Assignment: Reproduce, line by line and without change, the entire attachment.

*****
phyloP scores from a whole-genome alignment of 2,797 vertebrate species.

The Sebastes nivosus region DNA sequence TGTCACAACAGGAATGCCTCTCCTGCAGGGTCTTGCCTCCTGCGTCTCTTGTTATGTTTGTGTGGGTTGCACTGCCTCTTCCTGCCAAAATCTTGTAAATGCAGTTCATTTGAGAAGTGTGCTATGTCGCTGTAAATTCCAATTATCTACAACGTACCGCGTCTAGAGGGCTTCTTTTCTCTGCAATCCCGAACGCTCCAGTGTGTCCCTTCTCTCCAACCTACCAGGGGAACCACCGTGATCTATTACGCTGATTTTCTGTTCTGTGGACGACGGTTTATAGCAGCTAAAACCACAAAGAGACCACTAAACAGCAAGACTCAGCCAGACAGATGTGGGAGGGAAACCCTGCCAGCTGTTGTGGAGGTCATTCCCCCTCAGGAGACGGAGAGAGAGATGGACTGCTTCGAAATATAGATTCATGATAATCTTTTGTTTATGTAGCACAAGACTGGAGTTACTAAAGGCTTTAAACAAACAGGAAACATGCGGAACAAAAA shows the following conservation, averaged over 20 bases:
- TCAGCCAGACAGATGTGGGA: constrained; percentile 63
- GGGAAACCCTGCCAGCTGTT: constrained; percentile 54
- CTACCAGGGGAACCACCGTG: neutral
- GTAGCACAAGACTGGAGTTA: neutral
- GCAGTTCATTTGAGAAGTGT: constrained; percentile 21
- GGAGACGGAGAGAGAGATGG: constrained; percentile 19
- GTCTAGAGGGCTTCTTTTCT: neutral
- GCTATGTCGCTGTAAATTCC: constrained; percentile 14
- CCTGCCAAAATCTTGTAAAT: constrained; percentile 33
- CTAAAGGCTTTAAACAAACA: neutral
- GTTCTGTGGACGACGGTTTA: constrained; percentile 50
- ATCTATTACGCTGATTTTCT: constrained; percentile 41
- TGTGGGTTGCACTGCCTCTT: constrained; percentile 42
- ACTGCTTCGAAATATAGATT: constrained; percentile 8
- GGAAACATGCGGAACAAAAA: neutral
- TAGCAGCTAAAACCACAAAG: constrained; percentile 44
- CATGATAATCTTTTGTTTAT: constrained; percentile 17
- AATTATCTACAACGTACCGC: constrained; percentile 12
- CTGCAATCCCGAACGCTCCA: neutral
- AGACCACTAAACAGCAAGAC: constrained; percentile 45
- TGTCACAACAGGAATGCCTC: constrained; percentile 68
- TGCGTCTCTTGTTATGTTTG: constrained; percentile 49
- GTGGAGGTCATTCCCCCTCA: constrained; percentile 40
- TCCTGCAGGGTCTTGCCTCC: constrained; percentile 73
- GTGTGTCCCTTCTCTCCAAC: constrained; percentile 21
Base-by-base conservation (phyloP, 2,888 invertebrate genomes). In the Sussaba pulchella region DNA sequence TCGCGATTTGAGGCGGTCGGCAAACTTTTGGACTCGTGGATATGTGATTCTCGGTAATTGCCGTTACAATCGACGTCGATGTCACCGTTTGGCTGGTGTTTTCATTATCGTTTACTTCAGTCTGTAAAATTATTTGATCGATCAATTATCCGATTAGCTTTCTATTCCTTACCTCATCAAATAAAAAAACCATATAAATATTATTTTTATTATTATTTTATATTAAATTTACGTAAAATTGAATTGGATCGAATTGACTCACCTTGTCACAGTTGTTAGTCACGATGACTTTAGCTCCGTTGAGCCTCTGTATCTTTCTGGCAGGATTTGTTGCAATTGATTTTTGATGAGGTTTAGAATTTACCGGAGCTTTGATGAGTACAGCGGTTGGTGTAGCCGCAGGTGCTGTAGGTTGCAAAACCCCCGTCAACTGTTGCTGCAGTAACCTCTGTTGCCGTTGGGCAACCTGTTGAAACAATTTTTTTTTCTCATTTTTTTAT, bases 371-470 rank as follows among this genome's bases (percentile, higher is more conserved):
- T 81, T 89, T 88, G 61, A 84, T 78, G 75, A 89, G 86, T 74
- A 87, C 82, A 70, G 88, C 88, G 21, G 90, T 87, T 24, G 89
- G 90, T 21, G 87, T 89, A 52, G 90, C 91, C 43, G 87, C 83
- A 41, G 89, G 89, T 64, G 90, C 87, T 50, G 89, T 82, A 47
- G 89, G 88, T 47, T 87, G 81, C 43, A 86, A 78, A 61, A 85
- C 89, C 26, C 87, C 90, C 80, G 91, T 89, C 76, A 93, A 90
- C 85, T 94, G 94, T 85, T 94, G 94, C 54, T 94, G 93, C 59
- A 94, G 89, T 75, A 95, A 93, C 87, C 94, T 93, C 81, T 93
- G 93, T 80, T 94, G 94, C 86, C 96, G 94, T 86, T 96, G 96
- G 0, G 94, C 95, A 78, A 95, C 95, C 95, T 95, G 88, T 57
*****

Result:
phyloP scores from a whole-genome alignment of 2,797 vertebrate species.

The Sebastes nivosus region DNA sequence TGTCACAACAGGAATGCCTCTCCTGCAGGGTCTTGCCTCCTGCGTCTCTTGTTATGTTTGTGTGGGTTGCACTGCCTCTTCCTGCCAAAATCTTGTAAATGCAGTTCATTTGAGAAGTGTGCTATGTCGCTGTAAATTCCAATTATCTACAACGTACCGCGTCTAGAGGGCTTCTTTTCTCTGCAATCCCGAACGCTCCAGTGTGTCCCTTCTCTCCAACCTACCAGGGGAACCACCGTGATCTATTACGCTGATTTTCTGTTCTGTGGACGACGGTTTATAGCAGCTAAAACCACAAAGAGACCACTAAACAGCAAGACTCAGCCAGACAGATGTGGGAGGGAAACCCTGCCAGCTGTTGTGGAGGTCATTCCCCCTCAGGAGACGGAGAGAGAGATGGACTGCTTCGAAATATAGATTCATGATAATCTTTTGTTTATGTAGCACAAGACTGGAGTTACTAAAGGCTTTAAACAAACAGGAAACATGCGGAACAAAAA shows the following conservation, averaged over 20 bases:
- TCAGCCAGACAGATGTGGGA: constrained; percentile 63
- GGGAAACCCTGCCAGCTGTT: constrained; percentile 54
- CTACCAGGGGAACCACCGTG: neutral
- GTAGCACAAGACTGGAGTTA: neutral
- GCAGTTCATTTGAGAAGTGT: constrained; percentile 21
- GGAGACGGAGAGAGAGATGG: constrained; percentile 19
- GTCTAGAGGGCTTCTTTTCT: neutral
- GCTATGTCGCTGTAAATTCC: constrained; percentile 14
- CCTGCCAAAATCTTGTAAAT: constrained; percentile 33
- CTAAAGGCTTTAAACAAACA: neutral
- GTTCTGTGGACGACGGTTTA: constrained; percentile 50
- ATCTATTACGCTGATTTTCT: constrained; percentile 41
- TGTGGGTTGCACTGCCTCTT: constrained; percentile 42
- ACTGCTTCGAAATATAGATT: constrained; percentile 8
- GGAAACATGCGGAACAAAAA: neutral
- TAGCAGCTAAAACCACAAAG: constrained; percentile 44
- CATGATAATCTTTTGTTTAT: constrained; percentile 17
- AATTATCTACAACGTACCGC: constrained; percentile 12
- CTGCAATCCCGAACGCTCCA: neutral
- AGACCACTAAACAGCAAGAC: constrained; percentile 45
- TGTCACAACAGGAATGCCTC: constrained; percentile 68
- TGCGTCTCTTGTTATGTTTG: constrained; percentile 49
- GTGGAGGTCATTCCCCCTCA: constrained; percentile 40
- TCCTGCAGGGTCTTGCCTCC: constrained; percentile 73
- GTGTGTCCCTTCTCTCCAAC: constrained; percentile 21
Base-by-base conservation (phyloP, 2,888 invertebrate genomes). In the Sussaba pulchella region DNA sequence TCGCGATTTGAGGCGGTCGGCAAACTTTTGGACTCGTGGATATGTGATTCTCGGTAATTGCCGTTACAATCGACGTCGATGTCACCGTTTGGCTGGTGTTTTCATTATCGTTTACTTCAGTCTGTAAAATTATTTGATCGATCAATTATCCGATTAGCTTTCTATTCCTTACCTCATCAAATAAAAAAACCATATAAATATTATTTTTATTATTATTTTATATTAAATTTACGTAAAATTGAATTGGATCGAATTGACTCACCTTGTCACAGTTGTTAGTCACGATGACTTTAGCTCCGTTGAGCCTCTGTATCTTTCTGGCAGGATTTGTTGCAATTGATTTTTGATGAGGTTTAGAATTTACCGGAGCTTTGATGAGTACAGCGGTTGGTGTAGCCGCAGGTGCTGTAGGTTGCAAAACCCCCGTCAACTGTTGCTGCAGTAACCTCTGTTGCCGTTGGGCAACCTGTTGAAACAATTTTTTTTTCTCATTTTTTTAT, bases 371-470 rank as follows among this genome's bases (percentile, higher is more conserved):
- T 81, T 89, T 88, G 61, A 84, T 78, G 75, A 89, G 86, T 74
- A 87, C 82, A 70, G 88, C 88, G 21, G 90, T 87, T 24, G 89
- G 90, T 21, G 87, T 89, A 52, G 90, C 91, C 43, G 87, C 83
- A 41, G 89, G 89, T 64, G 90, C 87, T 50, G 89, T 82, A 47
- G 89, G 88, T 47, T 87, G 81, C 43, A 86, A 78, A 61, A 85
- C 89, C 26, C 87, C 90, C 80, G 91, T 89, C 76, A 93, A 90
- C 85, T 94, G 94, T 85, T 94, G 94, C 54, T 94, G 93, C 59
- A 94, G 89, T 75, A 95, A 93, C 87, C 94, T 93, C 81, T 93
- G 93, T 80, T 94, G 94, C 86, C 96, G 94, T 86, T 96, G 96
- G 0, G 94, C 95, A 78, A 95, C 95, C 95, T 95, G 88, T 57